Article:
Seven Saints of PhiladelphiaSeven Saints of Philadelphia

The Coin Set

The Seven Saints of Philadelphia Set is a unique collection of Saint-Gaudens Double Eagle $20 Gold Coins offered exclusively by US Gold Firm. The seven coins, dated inclusively from 1922 to 1928, constitute a date run of double eagles minted at the historic Philadelphia Mint. Each coin is professionally graded at MS-62. MS-63 , MS-64 and higher graded sets are also available.


Designer Augustus Saint-Gaudens; weight 33.436 grams (516 grains); composition .900 gold, .100 copper; diameter 34 mm. Edge design varied. Gold content equals .96750 ounce.

These double eagles entered circulation during the height of the Roaring Twenties in the United States – an era known for Prohibition and Organized Crime.

In 1922, the first year of the set, the Harold Burns Gang conducted dramatic armed robbery at the Denver Mint and escaped with $200,000 belonging to the Kansas City Federal Reserve Bank.

Although the Secret Service recovered almost $80,000, the authorities never made any arrests in the case. In 1923 Alphonse Capone, moved to Chicago and began his rise to power as head of the Chicago Outfit.

Capone’s rise led to conflict with other gangsters like Bugs Moran and Hymie Weiss. The rivalry soon turned into a gang war with assassination attempts on both sides.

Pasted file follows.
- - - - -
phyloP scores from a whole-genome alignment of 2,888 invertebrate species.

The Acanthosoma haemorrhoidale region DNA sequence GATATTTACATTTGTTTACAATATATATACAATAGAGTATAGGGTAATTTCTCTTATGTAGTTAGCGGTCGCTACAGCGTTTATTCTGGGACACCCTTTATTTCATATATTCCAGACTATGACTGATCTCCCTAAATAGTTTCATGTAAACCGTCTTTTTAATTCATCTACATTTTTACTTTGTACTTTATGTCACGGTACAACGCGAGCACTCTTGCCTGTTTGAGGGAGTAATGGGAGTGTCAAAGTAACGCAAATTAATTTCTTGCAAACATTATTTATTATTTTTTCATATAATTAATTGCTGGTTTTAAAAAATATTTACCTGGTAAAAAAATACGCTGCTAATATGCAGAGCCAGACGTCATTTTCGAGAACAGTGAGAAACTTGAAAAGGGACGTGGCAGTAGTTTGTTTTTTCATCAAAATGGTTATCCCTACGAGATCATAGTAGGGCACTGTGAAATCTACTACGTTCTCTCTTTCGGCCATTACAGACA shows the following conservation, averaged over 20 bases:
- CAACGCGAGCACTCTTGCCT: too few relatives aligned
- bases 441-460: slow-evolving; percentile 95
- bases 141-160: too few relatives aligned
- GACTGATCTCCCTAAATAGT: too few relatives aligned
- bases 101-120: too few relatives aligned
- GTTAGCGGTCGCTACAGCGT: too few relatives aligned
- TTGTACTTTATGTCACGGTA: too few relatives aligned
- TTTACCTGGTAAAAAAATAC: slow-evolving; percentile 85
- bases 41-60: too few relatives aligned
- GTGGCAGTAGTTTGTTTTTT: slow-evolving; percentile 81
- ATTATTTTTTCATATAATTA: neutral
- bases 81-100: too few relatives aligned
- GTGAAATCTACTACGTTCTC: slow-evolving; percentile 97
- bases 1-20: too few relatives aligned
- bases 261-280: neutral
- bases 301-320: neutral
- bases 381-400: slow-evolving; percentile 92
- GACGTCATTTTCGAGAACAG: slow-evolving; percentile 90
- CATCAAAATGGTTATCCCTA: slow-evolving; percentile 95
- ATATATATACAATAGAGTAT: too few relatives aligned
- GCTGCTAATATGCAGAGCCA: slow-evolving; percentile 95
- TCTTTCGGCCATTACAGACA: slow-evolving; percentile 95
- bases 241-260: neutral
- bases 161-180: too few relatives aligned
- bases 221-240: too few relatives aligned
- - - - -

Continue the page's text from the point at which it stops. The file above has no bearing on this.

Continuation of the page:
In 1926, Moran ordered a hit on Capone at the Hawthorne Hotel restaurant. On September 20, 1926, while Capone dined at the restaurant, a motorcade of ten cars riddled the place with Thompson submachine guns.

Although unhurt, Capone took precautions and equipped his Cadillac with bullet-proof glass and run-flat tires.

The federal government seized the car in 1932 as part of their case against Capone for tax evasion. The Cadillac eventually became the official limousine for President Franklin D. Roosevelt.

In 1928 Capone set in motion a scheme to get rid of Moran and his gang once and for all in what would become known as the St. Valentine’s Day Massacre on February 14, 1929. Arguably, 1928 marked the height of Capone’s power.

While the Valentine’s Day Massacre eliminated many of his rivals, it shocked the public and forced the federal government to try and come to grips with Capone. The Bureau of Prohibition dispatched Eliot Ness to Chicago in 1929.

Through the work of Ness and the Untouchables, Capone’s empire began to crumble. Two years later, a federal jury convicted him of tax evasion and sent him to prison for eleven years.

Now you can own a piece of the era.